Serving Up West Virginia History, Not All of It Sweet

Serving Up West Virginia History, Not All of It Sweet


In the bright open kitchen at Lost Creek Farm, jars of seeds line one wall, each labeled in capital letters, a tapestry of state lineage. Coal Camp beans are brown and smooth, like river pebbles. Bloody Butcher corn is burgundy, kernels crammed against the glass. Bernice Morrison’s Old-Time Lima Beans are big and white, with a spray of ebony.

When the tomatoes came in at the end of the summer, Mr. Costello and Ms. Dawson sorted them into bowls, each labeled with the names of the seed savers who shared them. Next spring, they will plant those seeds, and next fall, they will share the vegetables at dinners, telling about the Italian immigrants who stewarded the plants for generations.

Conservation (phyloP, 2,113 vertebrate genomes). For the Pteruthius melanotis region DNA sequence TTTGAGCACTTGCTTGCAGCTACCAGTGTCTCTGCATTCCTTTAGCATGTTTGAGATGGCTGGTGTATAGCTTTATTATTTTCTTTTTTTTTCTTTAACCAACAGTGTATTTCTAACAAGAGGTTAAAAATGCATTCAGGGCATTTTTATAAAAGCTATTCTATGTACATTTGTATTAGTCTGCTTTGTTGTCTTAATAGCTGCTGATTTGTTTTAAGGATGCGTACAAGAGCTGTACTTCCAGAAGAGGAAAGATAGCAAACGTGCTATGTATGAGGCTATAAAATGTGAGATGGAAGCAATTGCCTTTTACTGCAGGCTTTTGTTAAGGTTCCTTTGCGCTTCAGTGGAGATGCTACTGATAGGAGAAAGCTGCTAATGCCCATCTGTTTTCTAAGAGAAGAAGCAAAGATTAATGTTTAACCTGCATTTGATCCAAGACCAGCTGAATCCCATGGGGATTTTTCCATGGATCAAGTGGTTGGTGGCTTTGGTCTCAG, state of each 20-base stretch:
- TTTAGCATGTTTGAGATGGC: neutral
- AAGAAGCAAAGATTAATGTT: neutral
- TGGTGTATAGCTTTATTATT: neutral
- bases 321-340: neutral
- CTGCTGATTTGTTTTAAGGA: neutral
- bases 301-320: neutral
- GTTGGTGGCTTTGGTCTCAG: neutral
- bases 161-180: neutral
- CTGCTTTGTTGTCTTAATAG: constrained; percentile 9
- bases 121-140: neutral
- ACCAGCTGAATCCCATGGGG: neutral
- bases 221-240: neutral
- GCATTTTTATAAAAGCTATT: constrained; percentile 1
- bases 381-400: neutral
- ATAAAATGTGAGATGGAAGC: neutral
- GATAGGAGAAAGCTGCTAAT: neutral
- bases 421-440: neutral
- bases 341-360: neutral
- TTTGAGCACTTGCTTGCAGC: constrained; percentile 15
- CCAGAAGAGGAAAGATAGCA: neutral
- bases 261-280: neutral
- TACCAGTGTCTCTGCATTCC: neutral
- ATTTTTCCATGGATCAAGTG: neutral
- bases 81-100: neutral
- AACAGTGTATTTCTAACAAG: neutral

“They’re living monuments, those seeds,” Mr. Costello said. “They’re like dialects of a language.”

Four big companies — Bayer, which owns Monsanto; Corteva, which owns DuPont and Dow Chemical; ChemChina; and BASF — control more than 60 percent of the global market for seeds.

“As much as our food system is broken, our seed system is also broken,” said Mehmet Oztan, who co-owns a small seed company in West Virginia and started a seed preservation library. “The protection of these seeds basically means the protection of present food sources and future food sources.”

Farmers who buy the corporate seeds are prohibited by patent law from replanting them. Even if they did, they would have an unreliable crop, as hybrid seeds are usually good for only one growth cycle.

“You can’t save a hybrid seed,” said Lou Maiuri, 91, a local seed saver. “It’s kind of like trying to breed a mule.” His centuries-old Fat Horse beans were served in a main course. He got them from a friend’s aunt in 1960s.



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